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Galina Sergeevna Mezentseva

ballet dancer

Galina Sergeyevna Mezentseva is a Russian ballerina, with a career as professional classic dancer from the early 1970s to the late 1990s.


Mezentseva, Galina was born on November 8, 1952 in Stavropol, now Toliatti.


Mezentseva completed her dancing studies in 1970 at the Vaganova Ballet Academy in Saint Petersburg, Russia.


She was the first of the crop of tall Kirov ballerinas with long and thin lines, introducing a new aesthetic look to ballet audiences. Mezentseva is recognized as a dramatic performer, and is known for her improvisation. After graduation, she got the position of principal dancer at the Kirov/Mariinsky Ballet, keeping it for almost 20 years.

In 1990 she left Russia to live in the UK. From 1990 to 1994, Mezentseva worked as a guest dancer at the Scottish Ballet (Glasgow). From 1994 to 2000, she toured the US and other countries as guest star with the Saint-Petesburg State Academic Ballet, directed by Askold Makarov. Since then Mezentseva has worked as a ballet teacher and as an occasional performer.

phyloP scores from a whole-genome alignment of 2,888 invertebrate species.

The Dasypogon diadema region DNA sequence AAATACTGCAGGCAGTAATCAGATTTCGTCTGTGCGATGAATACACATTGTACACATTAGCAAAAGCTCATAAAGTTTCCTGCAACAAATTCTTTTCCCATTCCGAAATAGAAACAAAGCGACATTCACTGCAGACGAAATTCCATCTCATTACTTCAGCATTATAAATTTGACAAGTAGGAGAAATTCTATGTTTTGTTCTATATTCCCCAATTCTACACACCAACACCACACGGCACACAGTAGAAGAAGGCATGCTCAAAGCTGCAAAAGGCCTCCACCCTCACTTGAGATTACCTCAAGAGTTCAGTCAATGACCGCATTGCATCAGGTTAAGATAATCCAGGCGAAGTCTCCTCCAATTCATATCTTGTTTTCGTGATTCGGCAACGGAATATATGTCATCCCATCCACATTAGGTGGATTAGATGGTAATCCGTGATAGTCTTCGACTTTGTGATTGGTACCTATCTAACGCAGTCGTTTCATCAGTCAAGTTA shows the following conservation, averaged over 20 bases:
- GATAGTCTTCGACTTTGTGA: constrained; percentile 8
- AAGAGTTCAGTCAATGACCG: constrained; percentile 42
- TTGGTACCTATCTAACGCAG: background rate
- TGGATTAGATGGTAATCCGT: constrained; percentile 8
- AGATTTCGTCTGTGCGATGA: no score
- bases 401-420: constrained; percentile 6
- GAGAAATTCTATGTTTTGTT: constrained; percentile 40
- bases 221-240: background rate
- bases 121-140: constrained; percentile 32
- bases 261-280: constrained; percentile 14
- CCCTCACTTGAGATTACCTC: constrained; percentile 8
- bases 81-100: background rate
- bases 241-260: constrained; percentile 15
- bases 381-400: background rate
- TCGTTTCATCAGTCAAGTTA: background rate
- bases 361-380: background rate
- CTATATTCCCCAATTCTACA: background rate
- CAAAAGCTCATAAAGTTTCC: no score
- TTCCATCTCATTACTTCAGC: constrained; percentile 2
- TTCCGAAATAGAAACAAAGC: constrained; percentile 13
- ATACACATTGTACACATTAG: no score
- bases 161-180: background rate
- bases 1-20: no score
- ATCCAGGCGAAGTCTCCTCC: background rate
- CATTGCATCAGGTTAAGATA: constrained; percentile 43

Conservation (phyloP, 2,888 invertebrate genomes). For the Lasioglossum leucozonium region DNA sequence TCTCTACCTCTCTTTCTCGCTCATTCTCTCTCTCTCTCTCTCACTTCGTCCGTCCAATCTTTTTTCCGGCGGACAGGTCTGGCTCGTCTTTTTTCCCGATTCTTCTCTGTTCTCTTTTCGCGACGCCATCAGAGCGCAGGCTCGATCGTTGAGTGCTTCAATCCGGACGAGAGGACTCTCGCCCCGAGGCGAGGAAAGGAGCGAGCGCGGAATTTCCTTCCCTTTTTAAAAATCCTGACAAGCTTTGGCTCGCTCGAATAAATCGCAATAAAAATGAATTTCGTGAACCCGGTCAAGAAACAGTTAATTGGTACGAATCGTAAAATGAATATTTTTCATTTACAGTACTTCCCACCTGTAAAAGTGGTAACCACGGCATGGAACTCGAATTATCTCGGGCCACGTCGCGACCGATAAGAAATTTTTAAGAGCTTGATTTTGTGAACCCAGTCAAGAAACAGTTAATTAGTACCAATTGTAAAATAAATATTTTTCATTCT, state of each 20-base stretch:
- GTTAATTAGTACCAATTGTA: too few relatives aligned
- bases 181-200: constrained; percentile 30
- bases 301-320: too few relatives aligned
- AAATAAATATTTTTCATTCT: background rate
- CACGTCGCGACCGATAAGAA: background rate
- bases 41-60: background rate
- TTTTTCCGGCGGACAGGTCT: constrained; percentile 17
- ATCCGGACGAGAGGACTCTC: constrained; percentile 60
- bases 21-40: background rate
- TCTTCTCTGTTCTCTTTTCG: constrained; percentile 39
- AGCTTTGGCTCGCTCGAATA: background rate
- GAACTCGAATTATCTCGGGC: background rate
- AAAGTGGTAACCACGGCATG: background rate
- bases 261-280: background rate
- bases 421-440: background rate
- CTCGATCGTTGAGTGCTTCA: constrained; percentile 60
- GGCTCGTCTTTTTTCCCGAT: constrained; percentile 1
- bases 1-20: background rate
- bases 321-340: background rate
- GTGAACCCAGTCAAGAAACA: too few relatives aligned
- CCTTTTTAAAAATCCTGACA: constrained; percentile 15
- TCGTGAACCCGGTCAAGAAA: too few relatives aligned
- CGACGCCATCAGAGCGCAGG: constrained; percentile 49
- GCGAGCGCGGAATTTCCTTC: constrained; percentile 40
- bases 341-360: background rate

Ulyana Lopatkina, the Kirov's principal dancer (2007), compared Galina Ulanova, Ekaterina Maximova and Galina Mezentseva, her favorite ballerinas, in an interview given in 2005:They all had different personalities. Ulanova was sincere, she astonished ballet-goers with her utter fidelity to human feelings. Maximova had exceptional physique and moved very beautifully.

And Mezentseva – oh, she was serene, she was a queen, she had poise, beautiful lines and a profound dramatism. She could cast a spell effortlessly. The strongest impression anyone has made on me was Mezentseva with her Dying Swan.

Mezentseva performing Dying Swan Video on YouTube (retrieved January 2, 2008).


  • Galina Mezentseva received many prestigious awards and titles: First Prize Laureate Award of the International Ballet Competition in Moscow (1977), Honored Artist of Russia (1978), National State Prize Winner (1980), Gold Medal at the International Ballet Competition (Japan, 1980) and The People's Artist of Russia (1983). The intensity of Mezentseva's best live performances is believed to not translate well into the (few) available recorded presentations. Most of these recordings were taken after a severe achilles tendon rupture experienced by her in the early 1980s.